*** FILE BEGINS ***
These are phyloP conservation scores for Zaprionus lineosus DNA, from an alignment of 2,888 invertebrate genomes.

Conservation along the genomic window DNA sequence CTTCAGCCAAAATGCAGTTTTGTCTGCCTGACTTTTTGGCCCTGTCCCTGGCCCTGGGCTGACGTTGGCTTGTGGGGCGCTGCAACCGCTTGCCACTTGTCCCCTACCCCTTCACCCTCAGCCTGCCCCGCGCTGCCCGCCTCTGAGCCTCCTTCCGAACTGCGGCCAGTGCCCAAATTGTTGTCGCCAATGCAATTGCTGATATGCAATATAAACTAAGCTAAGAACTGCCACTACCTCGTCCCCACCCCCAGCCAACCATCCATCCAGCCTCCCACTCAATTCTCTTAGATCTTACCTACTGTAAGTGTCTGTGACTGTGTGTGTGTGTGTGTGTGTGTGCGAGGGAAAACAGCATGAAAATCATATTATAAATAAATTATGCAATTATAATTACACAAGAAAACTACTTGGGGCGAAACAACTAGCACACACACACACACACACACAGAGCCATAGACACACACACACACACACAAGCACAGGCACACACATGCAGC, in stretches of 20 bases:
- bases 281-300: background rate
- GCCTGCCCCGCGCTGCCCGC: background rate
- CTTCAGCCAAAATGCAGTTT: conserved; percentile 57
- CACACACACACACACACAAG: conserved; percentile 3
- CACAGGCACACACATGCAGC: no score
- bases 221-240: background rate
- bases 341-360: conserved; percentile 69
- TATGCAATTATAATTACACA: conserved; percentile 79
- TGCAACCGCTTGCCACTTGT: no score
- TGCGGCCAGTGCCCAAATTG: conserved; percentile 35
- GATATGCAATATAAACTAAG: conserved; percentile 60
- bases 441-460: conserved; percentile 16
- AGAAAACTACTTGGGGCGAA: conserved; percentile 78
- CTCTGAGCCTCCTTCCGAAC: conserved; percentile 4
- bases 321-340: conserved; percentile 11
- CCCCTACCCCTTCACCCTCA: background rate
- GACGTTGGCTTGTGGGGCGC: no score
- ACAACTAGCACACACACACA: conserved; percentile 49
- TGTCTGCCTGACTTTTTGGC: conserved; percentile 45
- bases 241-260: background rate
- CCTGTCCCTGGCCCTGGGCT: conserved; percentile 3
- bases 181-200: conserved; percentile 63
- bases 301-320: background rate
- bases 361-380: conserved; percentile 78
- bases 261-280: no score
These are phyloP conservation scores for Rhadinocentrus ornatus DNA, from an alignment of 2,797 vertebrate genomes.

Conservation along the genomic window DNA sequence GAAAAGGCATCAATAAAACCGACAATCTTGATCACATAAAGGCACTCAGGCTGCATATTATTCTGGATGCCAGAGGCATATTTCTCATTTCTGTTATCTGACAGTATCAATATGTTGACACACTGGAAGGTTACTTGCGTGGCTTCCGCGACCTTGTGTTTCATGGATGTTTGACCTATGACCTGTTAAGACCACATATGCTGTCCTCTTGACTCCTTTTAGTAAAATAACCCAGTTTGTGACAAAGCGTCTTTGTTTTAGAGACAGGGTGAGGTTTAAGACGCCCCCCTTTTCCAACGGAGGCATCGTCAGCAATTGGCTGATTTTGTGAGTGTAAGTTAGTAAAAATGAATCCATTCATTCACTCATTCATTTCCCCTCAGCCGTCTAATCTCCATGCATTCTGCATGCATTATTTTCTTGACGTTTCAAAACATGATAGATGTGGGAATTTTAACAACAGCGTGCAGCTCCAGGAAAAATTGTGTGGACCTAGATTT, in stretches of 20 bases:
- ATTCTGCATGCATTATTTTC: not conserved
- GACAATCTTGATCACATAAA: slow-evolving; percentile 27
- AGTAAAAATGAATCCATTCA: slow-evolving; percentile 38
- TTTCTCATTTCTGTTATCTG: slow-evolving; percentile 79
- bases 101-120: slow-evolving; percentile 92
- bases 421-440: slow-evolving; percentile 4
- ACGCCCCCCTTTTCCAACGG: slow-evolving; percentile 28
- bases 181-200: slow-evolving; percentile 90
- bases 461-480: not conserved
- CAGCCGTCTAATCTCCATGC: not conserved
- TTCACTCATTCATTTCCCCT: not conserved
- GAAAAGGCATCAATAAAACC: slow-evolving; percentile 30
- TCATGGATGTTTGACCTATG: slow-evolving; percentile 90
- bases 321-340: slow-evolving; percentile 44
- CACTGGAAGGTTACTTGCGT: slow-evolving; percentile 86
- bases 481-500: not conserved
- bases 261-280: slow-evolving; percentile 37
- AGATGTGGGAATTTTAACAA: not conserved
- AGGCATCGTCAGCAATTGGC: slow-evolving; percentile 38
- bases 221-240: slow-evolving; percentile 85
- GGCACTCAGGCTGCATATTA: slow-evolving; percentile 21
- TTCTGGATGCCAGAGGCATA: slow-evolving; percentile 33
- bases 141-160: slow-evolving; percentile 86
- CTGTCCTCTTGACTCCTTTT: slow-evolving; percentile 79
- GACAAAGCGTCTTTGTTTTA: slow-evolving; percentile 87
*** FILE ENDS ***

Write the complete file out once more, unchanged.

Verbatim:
These are phyloP conservation scores for Zaprionus lineosus DNA, from an alignment of 2,888 invertebrate genomes.

Conservation along the genomic window DNA sequence CTTCAGCCAAAATGCAGTTTTGTCTGCCTGACTTTTTGGCCCTGTCCCTGGCCCTGGGCTGACGTTGGCTTGTGGGGCGCTGCAACCGCTTGCCACTTGTCCCCTACCCCTTCACCCTCAGCCTGCCCCGCGCTGCCCGCCTCTGAGCCTCCTTCCGAACTGCGGCCAGTGCCCAAATTGTTGTCGCCAATGCAATTGCTGATATGCAATATAAACTAAGCTAAGAACTGCCACTACCTCGTCCCCACCCCCAGCCAACCATCCATCCAGCCTCCCACTCAATTCTCTTAGATCTTACCTACTGTAAGTGTCTGTGACTGTGTGTGTGTGTGTGTGTGTGTGCGAGGGAAAACAGCATGAAAATCATATTATAAATAAATTATGCAATTATAATTACACAAGAAAACTACTTGGGGCGAAACAACTAGCACACACACACACACACACACAGAGCCATAGACACACACACACACACACAAGCACAGGCACACACATGCAGC, in stretches of 20 bases:
- bases 281-300: background rate
- GCCTGCCCCGCGCTGCCCGC: background rate
- CTTCAGCCAAAATGCAGTTT: conserved; percentile 57
- CACACACACACACACACAAG: conserved; percentile 3
- CACAGGCACACACATGCAGC: no score
- bases 221-240: background rate
- bases 341-360: conserved; percentile 69
- TATGCAATTATAATTACACA: conserved; percentile 79
- TGCAACCGCTTGCCACTTGT: no score
- TGCGGCCAGTGCCCAAATTG: conserved; percentile 35
- GATATGCAATATAAACTAAG: conserved; percentile 60
- bases 441-460: conserved; percentile 16
- AGAAAACTACTTGGGGCGAA: conserved; percentile 78
- CTCTGAGCCTCCTTCCGAAC: conserved; percentile 4
- bases 321-340: conserved; percentile 11
- CCCCTACCCCTTCACCCTCA: background rate
- GACGTTGGCTTGTGGGGCGC: no score
- ACAACTAGCACACACACACA: conserved; percentile 49
- TGTCTGCCTGACTTTTTGGC: conserved; percentile 45
- bases 241-260: background rate
- CCTGTCCCTGGCCCTGGGCT: conserved; percentile 3
- bases 181-200: conserved; percentile 63
- bases 301-320: background rate
- bases 361-380: conserved; percentile 78
- bases 261-280: no score
These are phyloP conservation scores for Rhadinocentrus ornatus DNA, from an alignment of 2,797 vertebrate genomes.

Conservation along the genomic window DNA sequence GAAAAGGCATCAATAAAACCGACAATCTTGATCACATAAAGGCACTCAGGCTGCATATTATTCTGGATGCCAGAGGCATATTTCTCATTTCTGTTATCTGACAGTATCAATATGTTGACACACTGGAAGGTTACTTGCGTGGCTTCCGCGACCTTGTGTTTCATGGATGTTTGACCTATGACCTGTTAAGACCACATATGCTGTCCTCTTGACTCCTTTTAGTAAAATAACCCAGTTTGTGACAAAGCGTCTTTGTTTTAGAGACAGGGTGAGGTTTAAGACGCCCCCCTTTTCCAACGGAGGCATCGTCAGCAATTGGCTGATTTTGTGAGTGTAAGTTAGTAAAAATGAATCCATTCATTCACTCATTCATTTCCCCTCAGCCGTCTAATCTCCATGCATTCTGCATGCATTATTTTCTTGACGTTTCAAAACATGATAGATGTGGGAATTTTAACAACAGCGTGCAGCTCCAGGAAAAATTGTGTGGACCTAGATTT, in stretches of 20 bases:
- ATTCTGCATGCATTATTTTC: not conserved
- GACAATCTTGATCACATAAA: slow-evolving; percentile 27
- AGTAAAAATGAATCCATTCA: slow-evolving; percentile 38
- TTTCTCATTTCTGTTATCTG: slow-evolving; percentile 79
- bases 101-120: slow-evolving; percentile 92
- bases 421-440: slow-evolving; percentile 4
- ACGCCCCCCTTTTCCAACGG: slow-evolving; percentile 28
- bases 181-200: slow-evolving; percentile 90
- bases 461-480: not conserved
- CAGCCGTCTAATCTCCATGC: not conserved
- TTCACTCATTCATTTCCCCT: not conserved
- GAAAAGGCATCAATAAAACC: slow-evolving; percentile 30
- TCATGGATGTTTGACCTATG: slow-evolving; percentile 90
- bases 321-340: slow-evolving; percentile 44
- CACTGGAAGGTTACTTGCGT: slow-evolving; percentile 86
- bases 481-500: not conserved
- bases 261-280: slow-evolving; percentile 37
- AGATGTGGGAATTTTAACAA: not conserved
- AGGCATCGTCAGCAATTGGC: slow-evolving; percentile 38
- bases 221-240: slow-evolving; percentile 85
- GGCACTCAGGCTGCATATTA: slow-evolving; percentile 21
- TTCTGGATGCCAGAGGCATA: slow-evolving; percentile 33
- bases 141-160: slow-evolving; percentile 86
- CTGTCCTCTTGACTCCTTTT: slow-evolving; percentile 79
- GACAAAGCGTCTTTGTTTTA: slow-evolving; percentile 87